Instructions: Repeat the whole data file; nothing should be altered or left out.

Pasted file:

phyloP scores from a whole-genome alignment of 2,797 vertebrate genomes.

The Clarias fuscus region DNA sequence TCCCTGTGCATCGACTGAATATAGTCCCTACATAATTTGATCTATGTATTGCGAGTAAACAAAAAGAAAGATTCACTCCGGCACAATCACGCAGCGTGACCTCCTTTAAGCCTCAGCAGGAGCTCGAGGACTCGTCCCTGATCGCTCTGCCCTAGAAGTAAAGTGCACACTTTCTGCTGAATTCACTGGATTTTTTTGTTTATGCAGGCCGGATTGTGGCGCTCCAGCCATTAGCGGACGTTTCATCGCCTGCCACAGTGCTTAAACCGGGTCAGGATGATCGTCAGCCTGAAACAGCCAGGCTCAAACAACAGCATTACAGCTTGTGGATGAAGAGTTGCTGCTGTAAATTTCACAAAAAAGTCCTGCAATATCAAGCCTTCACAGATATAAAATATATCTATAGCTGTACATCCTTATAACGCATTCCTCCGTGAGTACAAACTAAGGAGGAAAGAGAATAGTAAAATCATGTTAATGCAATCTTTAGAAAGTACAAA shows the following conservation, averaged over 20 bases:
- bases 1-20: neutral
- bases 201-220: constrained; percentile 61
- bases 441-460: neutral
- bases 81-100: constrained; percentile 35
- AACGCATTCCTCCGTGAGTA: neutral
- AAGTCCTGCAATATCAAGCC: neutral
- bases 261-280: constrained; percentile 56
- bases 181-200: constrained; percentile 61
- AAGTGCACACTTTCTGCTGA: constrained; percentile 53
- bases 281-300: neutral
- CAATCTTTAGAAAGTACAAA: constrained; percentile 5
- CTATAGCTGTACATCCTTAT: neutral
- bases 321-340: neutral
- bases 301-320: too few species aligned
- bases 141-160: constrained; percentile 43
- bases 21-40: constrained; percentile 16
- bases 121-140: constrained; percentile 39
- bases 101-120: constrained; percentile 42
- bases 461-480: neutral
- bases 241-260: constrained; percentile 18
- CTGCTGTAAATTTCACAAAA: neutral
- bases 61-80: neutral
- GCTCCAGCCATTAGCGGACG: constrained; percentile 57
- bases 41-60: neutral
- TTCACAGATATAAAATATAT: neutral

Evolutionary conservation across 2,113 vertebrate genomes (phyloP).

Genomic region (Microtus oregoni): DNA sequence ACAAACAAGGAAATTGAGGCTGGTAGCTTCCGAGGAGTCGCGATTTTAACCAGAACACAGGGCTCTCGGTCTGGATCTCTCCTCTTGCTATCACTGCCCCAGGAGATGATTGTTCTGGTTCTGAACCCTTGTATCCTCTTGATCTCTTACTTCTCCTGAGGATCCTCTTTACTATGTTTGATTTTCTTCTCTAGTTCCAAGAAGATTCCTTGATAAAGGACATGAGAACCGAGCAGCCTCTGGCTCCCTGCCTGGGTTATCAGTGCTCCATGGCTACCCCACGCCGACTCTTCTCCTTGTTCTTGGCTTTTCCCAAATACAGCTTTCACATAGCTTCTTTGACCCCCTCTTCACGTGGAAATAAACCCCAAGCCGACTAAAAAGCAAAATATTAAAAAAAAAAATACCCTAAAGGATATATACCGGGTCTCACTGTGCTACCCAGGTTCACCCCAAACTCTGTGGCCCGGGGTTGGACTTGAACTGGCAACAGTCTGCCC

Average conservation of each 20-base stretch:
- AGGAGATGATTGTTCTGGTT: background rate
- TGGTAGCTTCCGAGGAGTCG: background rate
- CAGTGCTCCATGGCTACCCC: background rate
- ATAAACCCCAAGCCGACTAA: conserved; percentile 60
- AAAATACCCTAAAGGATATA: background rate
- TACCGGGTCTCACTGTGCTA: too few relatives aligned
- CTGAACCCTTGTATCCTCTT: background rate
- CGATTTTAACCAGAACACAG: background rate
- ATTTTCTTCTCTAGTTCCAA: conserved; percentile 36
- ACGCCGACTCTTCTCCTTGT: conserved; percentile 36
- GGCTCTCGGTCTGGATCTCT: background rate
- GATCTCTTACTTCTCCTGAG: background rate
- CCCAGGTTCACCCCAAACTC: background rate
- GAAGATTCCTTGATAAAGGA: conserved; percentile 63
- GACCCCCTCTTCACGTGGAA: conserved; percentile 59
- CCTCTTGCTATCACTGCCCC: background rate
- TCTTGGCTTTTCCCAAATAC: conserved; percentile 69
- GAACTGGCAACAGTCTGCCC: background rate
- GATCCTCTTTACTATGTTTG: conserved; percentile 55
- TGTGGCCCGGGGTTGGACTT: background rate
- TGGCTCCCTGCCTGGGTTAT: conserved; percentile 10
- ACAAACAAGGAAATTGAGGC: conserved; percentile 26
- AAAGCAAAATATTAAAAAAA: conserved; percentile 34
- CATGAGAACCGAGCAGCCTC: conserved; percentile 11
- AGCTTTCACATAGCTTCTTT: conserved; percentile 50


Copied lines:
phyloP scores from a whole-genome alignment of 2,797 vertebrate genomes.

The Clarias fuscus region DNA sequence TCCCTGTGCATCGACTGAATATAGTCCCTACATAATTTGATCTATGTATTGCGAGTAAACAAAAAGAAAGATTCACTCCGGCACAATCACGCAGCGTGACCTCCTTTAAGCCTCAGCAGGAGCTCGAGGACTCGTCCCTGATCGCTCTGCCCTAGAAGTAAAGTGCACACTTTCTGCTGAATTCACTGGATTTTTTTGTTTATGCAGGCCGGATTGTGGCGCTCCAGCCATTAGCGGACGTTTCATCGCCTGCCACAGTGCTTAAACCGGGTCAGGATGATCGTCAGCCTGAAACAGCCAGGCTCAAACAACAGCATTACAGCTTGTGGATGAAGAGTTGCTGCTGTAAATTTCACAAAAAAGTCCTGCAATATCAAGCCTTCACAGATATAAAATATATCTATAGCTGTACATCCTTATAACGCATTCCTCCGTGAGTACAAACTAAGGAGGAAAGAGAATAGTAAAATCATGTTAATGCAATCTTTAGAAAGTACAAA shows the following conservation, averaged over 20 bases:
- bases 1-20: neutral
- bases 201-220: constrained; percentile 61
- bases 441-460: neutral
- bases 81-100: constrained; percentile 35
- AACGCATTCCTCCGTGAGTA: neutral
- AAGTCCTGCAATATCAAGCC: neutral
- bases 261-280: constrained; percentile 56
- bases 181-200: constrained; percentile 61
- AAGTGCACACTTTCTGCTGA: constrained; percentile 53
- bases 281-300: neutral
- CAATCTTTAGAAAGTACAAA: constrained; percentile 5
- CTATAGCTGTACATCCTTAT: neutral
- bases 321-340: neutral
- bases 301-320: too few species aligned
- bases 141-160: constrained; percentile 43
- bases 21-40: constrained; percentile 16
- bases 121-140: constrained; percentile 39
- bases 101-120: constrained; percentile 42
- bases 461-480: neutral
- bases 241-260: constrained; percentile 18
- CTGCTGTAAATTTCACAAAA: neutral
- bases 61-80: neutral
- GCTCCAGCCATTAGCGGACG: constrained; percentile 57
- bases 41-60: neutral
- TTCACAGATATAAAATATAT: neutral

Evolutionary conservation across 2,113 vertebrate genomes (phyloP).

Genomic region (Microtus oregoni): DNA sequence ACAAACAAGGAAATTGAGGCTGGTAGCTTCCGAGGAGTCGCGATTTTAACCAGAACACAGGGCTCTCGGTCTGGATCTCTCCTCTTGCTATCACTGCCCCAGGAGATGATTGTTCTGGTTCTGAACCCTTGTATCCTCTTGATCTCTTACTTCTCCTGAGGATCCTCTTTACTATGTTTGATTTTCTTCTCTAGTTCCAAGAAGATTCCTTGATAAAGGACATGAGAACCGAGCAGCCTCTGGCTCCCTGCCTGGGTTATCAGTGCTCCATGGCTACCCCACGCCGACTCTTCTCCTTGTTCTTGGCTTTTCCCAAATACAGCTTTCACATAGCTTCTTTGACCCCCTCTTCACGTGGAAATAAACCCCAAGCCGACTAAAAAGCAAAATATTAAAAAAAAAAATACCCTAAAGGATATATACCGGGTCTCACTGTGCTACCCAGGTTCACCCCAAACTCTGTGGCCCGGGGTTGGACTTGAACTGGCAACAGTCTGCCC

Average conservation of each 20-base stretch:
- AGGAGATGATTGTTCTGGTT: background rate
- TGGTAGCTTCCGAGGAGTCG: background rate
- CAGTGCTCCATGGCTACCCC: background rate
- ATAAACCCCAAGCCGACTAA: conserved; percentile 60
- AAAATACCCTAAAGGATATA: background rate
- TACCGGGTCTCACTGTGCTA: too few relatives aligned
- CTGAACCCTTGTATCCTCTT: background rate
- CGATTTTAACCAGAACACAG: background rate
- ATTTTCTTCTCTAGTTCCAA: conserved; percentile 36
- ACGCCGACTCTTCTCCTTGT: conserved; percentile 36
- GGCTCTCGGTCTGGATCTCT: background rate
- GATCTCTTACTTCTCCTGAG: background rate
- CCCAGGTTCACCCCAAACTC: background rate
- GAAGATTCCTTGATAAAGGA: conserved; percentile 63
- GACCCCCTCTTCACGTGGAA: conserved; percentile 59
- CCTCTTGCTATCACTGCCCC: background rate
- TCTTGGCTTTTCCCAAATAC: conserved; percentile 69
- GAACTGGCAACAGTCTGCCC: background rate
- GATCCTCTTTACTATGTTTG: conserved; percentile 55
- TGTGGCCCGGGGTTGGACTT: background rate
- TGGCTCCCTGCCTGGGTTAT: conserved; percentile 10
- ACAAACAAGGAAATTGAGGC: conserved; percentile 26
- AAAGCAAAATATTAAAAAAA: conserved; percentile 34
- CATGAGAACCGAGCAGCCTC: conserved; percentile 11
- AGCTTTCACATAGCTTCTTT: conserved; percentile 50